In this episode we find out what links the word truant with words for beggar, wretch and related things in Celtic and other languages.
Truant [ˈtɹʊənt/ˈtɹuː.ənt] means:
- Absent without permission, especially from school.
- Wandering from business or duty; straying; loitering; idle, and shirking duty
- One who is absent without permission, especially from school.
It comes from Middle English truant/truand (one who receives alms, a begger, vagabond, vagrant, scoundrel, rogue, shiftless or good-for-nothing fellow) from Old French truand (vagabond, beggar, rogue), either from Gaulish *trugan (wretch), or from Breton truant (beggar), possibly from Proto-Indo-European *terh₁- (to rub, turn, drill, pierce) [source].
Related words in the modern Celtic languages include:
- trua [t̪ˠɾˠuə] = pity, sympathy, compassion, miserable person or wretch in Irish.
- truaghan [truəɣan] = poor soul, poor thing or wretch in Scottish Gaelic
- truanagh = miserable, mournful or sorrowful person in Manx
- truan = wretch, miserable person; wretched, miserable, pathetic, poor or weak in Welsh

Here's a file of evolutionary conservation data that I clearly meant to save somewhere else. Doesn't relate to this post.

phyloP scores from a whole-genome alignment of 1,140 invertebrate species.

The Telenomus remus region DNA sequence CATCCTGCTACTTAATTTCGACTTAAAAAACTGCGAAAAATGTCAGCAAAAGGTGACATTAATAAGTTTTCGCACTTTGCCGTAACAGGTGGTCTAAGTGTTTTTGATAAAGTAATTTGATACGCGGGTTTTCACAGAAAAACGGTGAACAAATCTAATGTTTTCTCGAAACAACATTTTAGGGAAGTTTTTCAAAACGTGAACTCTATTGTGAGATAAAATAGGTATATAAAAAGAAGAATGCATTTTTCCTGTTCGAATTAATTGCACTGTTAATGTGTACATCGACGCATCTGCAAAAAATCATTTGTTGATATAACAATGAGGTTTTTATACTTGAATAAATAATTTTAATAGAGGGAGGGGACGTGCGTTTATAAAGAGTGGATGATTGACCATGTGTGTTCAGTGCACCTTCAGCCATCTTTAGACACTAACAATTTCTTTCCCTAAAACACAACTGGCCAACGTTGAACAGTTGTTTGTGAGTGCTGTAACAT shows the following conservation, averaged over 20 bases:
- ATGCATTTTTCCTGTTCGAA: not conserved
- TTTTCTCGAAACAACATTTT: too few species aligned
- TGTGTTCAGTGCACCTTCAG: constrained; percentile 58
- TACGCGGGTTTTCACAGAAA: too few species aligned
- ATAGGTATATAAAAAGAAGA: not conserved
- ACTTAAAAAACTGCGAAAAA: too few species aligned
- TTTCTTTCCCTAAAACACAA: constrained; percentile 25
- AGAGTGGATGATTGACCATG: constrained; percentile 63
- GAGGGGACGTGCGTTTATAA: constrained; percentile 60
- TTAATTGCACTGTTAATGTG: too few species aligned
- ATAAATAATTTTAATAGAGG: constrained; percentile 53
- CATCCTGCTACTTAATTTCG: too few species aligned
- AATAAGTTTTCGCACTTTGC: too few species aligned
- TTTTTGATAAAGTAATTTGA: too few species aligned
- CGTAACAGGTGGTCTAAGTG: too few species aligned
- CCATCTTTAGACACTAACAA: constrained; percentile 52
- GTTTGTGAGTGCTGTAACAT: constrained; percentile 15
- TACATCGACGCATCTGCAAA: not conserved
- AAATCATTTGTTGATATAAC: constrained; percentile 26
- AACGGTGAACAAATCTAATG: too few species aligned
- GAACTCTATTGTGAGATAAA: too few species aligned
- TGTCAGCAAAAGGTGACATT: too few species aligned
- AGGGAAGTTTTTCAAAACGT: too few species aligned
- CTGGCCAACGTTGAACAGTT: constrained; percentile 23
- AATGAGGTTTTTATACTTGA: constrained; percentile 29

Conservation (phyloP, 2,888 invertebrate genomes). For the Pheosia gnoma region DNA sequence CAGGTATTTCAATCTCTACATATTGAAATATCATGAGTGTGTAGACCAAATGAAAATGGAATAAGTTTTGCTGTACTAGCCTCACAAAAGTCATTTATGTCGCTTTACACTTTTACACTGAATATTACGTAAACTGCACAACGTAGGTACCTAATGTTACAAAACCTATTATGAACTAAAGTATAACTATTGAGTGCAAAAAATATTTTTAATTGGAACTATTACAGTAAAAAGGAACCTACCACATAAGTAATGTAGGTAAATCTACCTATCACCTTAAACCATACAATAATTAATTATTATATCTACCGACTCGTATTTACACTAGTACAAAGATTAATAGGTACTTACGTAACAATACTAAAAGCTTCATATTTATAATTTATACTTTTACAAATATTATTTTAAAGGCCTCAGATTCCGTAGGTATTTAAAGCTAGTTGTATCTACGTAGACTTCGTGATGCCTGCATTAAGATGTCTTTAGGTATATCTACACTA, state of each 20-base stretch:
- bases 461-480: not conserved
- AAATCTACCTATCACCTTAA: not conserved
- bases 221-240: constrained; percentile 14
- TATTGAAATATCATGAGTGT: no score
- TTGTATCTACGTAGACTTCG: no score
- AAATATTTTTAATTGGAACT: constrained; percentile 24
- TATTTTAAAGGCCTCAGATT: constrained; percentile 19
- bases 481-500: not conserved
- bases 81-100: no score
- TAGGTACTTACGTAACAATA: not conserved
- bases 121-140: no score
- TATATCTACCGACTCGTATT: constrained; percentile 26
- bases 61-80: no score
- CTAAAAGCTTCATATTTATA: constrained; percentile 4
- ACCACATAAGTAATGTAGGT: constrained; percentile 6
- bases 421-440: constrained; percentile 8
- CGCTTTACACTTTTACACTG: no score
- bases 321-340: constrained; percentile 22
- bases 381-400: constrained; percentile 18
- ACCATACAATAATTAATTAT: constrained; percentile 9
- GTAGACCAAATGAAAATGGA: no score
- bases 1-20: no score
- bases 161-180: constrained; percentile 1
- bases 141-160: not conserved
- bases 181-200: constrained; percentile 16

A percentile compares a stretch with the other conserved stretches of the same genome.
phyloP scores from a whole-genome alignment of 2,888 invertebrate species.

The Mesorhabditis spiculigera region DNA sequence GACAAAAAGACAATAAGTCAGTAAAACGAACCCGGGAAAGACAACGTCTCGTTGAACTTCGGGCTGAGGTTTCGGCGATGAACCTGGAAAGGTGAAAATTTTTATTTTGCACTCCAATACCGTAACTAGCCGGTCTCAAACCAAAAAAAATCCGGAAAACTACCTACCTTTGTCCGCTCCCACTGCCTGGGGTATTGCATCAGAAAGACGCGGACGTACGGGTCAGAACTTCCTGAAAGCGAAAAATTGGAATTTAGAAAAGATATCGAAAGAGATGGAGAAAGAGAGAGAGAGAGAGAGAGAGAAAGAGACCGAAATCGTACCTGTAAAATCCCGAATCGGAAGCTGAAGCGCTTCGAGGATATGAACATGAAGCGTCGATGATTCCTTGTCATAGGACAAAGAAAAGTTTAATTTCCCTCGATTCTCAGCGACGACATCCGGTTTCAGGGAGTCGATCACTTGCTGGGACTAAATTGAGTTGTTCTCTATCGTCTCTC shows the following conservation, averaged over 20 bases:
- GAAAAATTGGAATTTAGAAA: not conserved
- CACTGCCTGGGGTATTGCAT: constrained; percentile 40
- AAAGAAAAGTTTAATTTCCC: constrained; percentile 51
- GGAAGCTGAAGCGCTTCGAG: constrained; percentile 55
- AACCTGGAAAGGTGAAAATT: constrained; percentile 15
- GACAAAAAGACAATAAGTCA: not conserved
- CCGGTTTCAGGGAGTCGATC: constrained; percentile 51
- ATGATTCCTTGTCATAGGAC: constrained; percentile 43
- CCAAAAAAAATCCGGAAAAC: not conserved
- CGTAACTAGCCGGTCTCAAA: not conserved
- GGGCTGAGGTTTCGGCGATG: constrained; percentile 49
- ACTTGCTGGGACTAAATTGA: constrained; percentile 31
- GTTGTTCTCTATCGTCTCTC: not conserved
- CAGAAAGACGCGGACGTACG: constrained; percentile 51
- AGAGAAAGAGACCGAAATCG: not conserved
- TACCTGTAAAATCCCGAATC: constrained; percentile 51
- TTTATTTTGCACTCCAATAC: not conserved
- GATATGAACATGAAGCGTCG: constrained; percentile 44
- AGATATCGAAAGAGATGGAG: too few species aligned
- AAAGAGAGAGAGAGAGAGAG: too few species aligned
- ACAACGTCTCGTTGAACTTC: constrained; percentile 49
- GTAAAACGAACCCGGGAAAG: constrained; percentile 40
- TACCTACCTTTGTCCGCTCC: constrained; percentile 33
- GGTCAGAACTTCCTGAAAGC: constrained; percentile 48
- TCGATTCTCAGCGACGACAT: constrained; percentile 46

- truan = sad, miserable, unfortunate or wretched in Cornish
- truant = beggar in Breton
Other words from the same Proto-Celtic root include truand [tʁy.ɑ̃] (crook, gangster, beggar) in French [source], truhan [tɾuˈan] (scoundrel, scammer, swindler, rogue, crook, [historically] jester, buffoon) in Spanish, truão (jester) in Portuguese, and trogo (jester) in Galician [source].
Incidentally, words for truant in Celtic languages include: fánach in Irish, air falach in Scottish Gaelic, truggan in Manx, and triwant in Welsh.
What do you call the action of playing truant?
For me its skiving (off) and when you do it, you’re a skiver.
Here’s a video I made of this information:
Video made with Doodly [afflilate link].
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